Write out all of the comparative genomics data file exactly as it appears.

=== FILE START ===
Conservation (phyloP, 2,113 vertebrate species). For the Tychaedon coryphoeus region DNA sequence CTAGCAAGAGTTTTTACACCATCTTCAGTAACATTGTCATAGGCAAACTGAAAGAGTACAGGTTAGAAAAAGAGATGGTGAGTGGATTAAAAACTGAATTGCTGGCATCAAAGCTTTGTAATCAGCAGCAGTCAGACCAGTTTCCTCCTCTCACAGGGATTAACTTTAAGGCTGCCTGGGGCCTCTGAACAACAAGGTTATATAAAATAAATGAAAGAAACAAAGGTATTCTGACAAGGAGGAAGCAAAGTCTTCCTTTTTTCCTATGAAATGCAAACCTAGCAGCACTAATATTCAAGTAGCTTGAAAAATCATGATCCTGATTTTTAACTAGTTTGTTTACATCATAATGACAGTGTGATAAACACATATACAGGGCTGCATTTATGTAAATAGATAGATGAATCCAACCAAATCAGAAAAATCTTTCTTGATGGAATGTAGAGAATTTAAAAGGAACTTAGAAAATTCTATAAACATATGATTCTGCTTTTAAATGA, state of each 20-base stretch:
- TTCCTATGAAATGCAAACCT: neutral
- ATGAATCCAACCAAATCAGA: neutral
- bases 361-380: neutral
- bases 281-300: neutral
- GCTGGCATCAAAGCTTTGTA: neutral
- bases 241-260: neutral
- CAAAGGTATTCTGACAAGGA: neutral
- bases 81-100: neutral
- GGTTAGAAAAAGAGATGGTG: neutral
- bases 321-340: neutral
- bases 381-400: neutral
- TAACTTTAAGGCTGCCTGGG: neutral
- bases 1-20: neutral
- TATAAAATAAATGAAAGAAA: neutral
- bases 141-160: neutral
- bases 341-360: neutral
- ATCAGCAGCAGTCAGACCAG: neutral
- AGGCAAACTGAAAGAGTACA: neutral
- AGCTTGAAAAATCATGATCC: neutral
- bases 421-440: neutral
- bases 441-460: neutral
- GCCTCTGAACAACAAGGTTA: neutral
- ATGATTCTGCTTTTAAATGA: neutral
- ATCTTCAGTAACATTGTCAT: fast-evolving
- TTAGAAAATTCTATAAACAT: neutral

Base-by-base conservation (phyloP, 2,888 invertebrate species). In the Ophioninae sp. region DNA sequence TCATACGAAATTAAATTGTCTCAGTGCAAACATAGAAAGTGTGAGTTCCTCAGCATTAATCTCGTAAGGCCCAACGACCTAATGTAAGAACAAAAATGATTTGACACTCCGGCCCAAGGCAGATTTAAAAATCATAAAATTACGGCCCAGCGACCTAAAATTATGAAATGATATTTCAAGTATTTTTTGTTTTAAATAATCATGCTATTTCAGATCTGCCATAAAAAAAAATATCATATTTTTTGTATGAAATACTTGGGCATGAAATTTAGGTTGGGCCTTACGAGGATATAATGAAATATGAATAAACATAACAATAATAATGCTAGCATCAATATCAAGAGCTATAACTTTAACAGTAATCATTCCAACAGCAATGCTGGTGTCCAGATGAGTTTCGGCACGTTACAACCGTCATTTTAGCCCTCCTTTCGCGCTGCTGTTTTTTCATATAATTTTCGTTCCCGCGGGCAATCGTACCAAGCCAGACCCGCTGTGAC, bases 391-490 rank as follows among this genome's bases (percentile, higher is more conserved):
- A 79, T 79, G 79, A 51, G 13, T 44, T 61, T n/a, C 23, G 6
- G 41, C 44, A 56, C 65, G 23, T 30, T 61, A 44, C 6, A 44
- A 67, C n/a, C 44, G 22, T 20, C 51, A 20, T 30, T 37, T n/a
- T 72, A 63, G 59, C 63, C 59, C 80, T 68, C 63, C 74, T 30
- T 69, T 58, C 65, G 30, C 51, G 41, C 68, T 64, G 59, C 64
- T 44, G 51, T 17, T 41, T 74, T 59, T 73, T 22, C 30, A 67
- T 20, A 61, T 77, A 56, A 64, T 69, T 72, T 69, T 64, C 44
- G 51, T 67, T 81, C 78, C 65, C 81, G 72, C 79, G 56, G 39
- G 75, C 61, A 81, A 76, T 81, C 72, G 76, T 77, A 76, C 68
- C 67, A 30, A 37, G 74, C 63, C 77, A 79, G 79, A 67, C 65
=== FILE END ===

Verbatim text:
Conservation (phyloP, 2,113 vertebrate species). For the Tychaedon coryphoeus region DNA sequence CTAGCAAGAGTTTTTACACCATCTTCAGTAACATTGTCATAGGCAAACTGAAAGAGTACAGGTTAGAAAAAGAGATGGTGAGTGGATTAAAAACTGAATTGCTGGCATCAAAGCTTTGTAATCAGCAGCAGTCAGACCAGTTTCCTCCTCTCACAGGGATTAACTTTAAGGCTGCCTGGGGCCTCTGAACAACAAGGTTATATAAAATAAATGAAAGAAACAAAGGTATTCTGACAAGGAGGAAGCAAAGTCTTCCTTTTTTCCTATGAAATGCAAACCTAGCAGCACTAATATTCAAGTAGCTTGAAAAATCATGATCCTGATTTTTAACTAGTTTGTTTACATCATAATGACAGTGTGATAAACACATATACAGGGCTGCATTTATGTAAATAGATAGATGAATCCAACCAAATCAGAAAAATCTTTCTTGATGGAATGTAGAGAATTTAAAAGGAACTTAGAAAATTCTATAAACATATGATTCTGCTTTTAAATGA, state of each 20-base stretch:
- TTCCTATGAAATGCAAACCT: neutral
- ATGAATCCAACCAAATCAGA: neutral
- bases 361-380: neutral
- bases 281-300: neutral
- GCTGGCATCAAAGCTTTGTA: neutral
- bases 241-260: neutral
- CAAAGGTATTCTGACAAGGA: neutral
- bases 81-100: neutral
- GGTTAGAAAAAGAGATGGTG: neutral
- bases 321-340: neutral
- bases 381-400: neutral
- TAACTTTAAGGCTGCCTGGG: neutral
- bases 1-20: neutral
- TATAAAATAAATGAAAGAAA: neutral
- bases 141-160: neutral
- bases 341-360: neutral
- ATCAGCAGCAGTCAGACCAG: neutral
- AGGCAAACTGAAAGAGTACA: neutral
- AGCTTGAAAAATCATGATCC: neutral
- bases 421-440: neutral
- bases 441-460: neutral
- GCCTCTGAACAACAAGGTTA: neutral
- ATGATTCTGCTTTTAAATGA: neutral
- ATCTTCAGTAACATTGTCAT: fast-evolving
- TTAGAAAATTCTATAAACAT: neutral

Base-by-base conservation (phyloP, 2,888 invertebrate species). In the Ophioninae sp. region DNA sequence TCATACGAAATTAAATTGTCTCAGTGCAAACATAGAAAGTGTGAGTTCCTCAGCATTAATCTCGTAAGGCCCAACGACCTAATGTAAGAACAAAAATGATTTGACACTCCGGCCCAAGGCAGATTTAAAAATCATAAAATTACGGCCCAGCGACCTAAAATTATGAAATGATATTTCAAGTATTTTTTGTTTTAAATAATCATGCTATTTCAGATCTGCCATAAAAAAAAATATCATATTTTTTGTATGAAATACTTGGGCATGAAATTTAGGTTGGGCCTTACGAGGATATAATGAAATATGAATAAACATAACAATAATAATGCTAGCATCAATATCAAGAGCTATAACTTTAACAGTAATCATTCCAACAGCAATGCTGGTGTCCAGATGAGTTTCGGCACGTTACAACCGTCATTTTAGCCCTCCTTTCGCGCTGCTGTTTTTTCATATAATTTTCGTTCCCGCGGGCAATCGTACCAAGCCAGACCCGCTGTGAC, bases 391-490 rank as follows among this genome's bases (percentile, higher is more conserved):
- A 79, T 79, G 79, A 51, G 13, T 44, T 61, T n/a, C 23, G 6
- G 41, C 44, A 56, C 65, G 23, T 30, T 61, A 44, C 6, A 44
- A 67, C n/a, C 44, G 22, T 20, C 51, A 20, T 30, T 37, T n/a
- T 72, A 63, G 59, C 63, C 59, C 80, T 68, C 63, C 74, T 30
- T 69, T 58, C 65, G 30, C 51, G 41, C 68, T 64, G 59, C 64
- T 44, G 51, T 17, T 41, T 74, T 59, T 73, T 22, C 30, A 67
- T 20, A 61, T 77, A 56, A 64, T 69, T 72, T 69, T 64, C 44
- G 51, T 67, T 81, C 78, C 65, C 81, G 72, C 79, G 56, G 39
- G 75, C 61, A 81, A 76, T 81, C 72, G 76, T 77, A 76, C 68
- C 67, A 30, A 37, G 74, C 63, C 77, A 79, G 79, A 67, C 65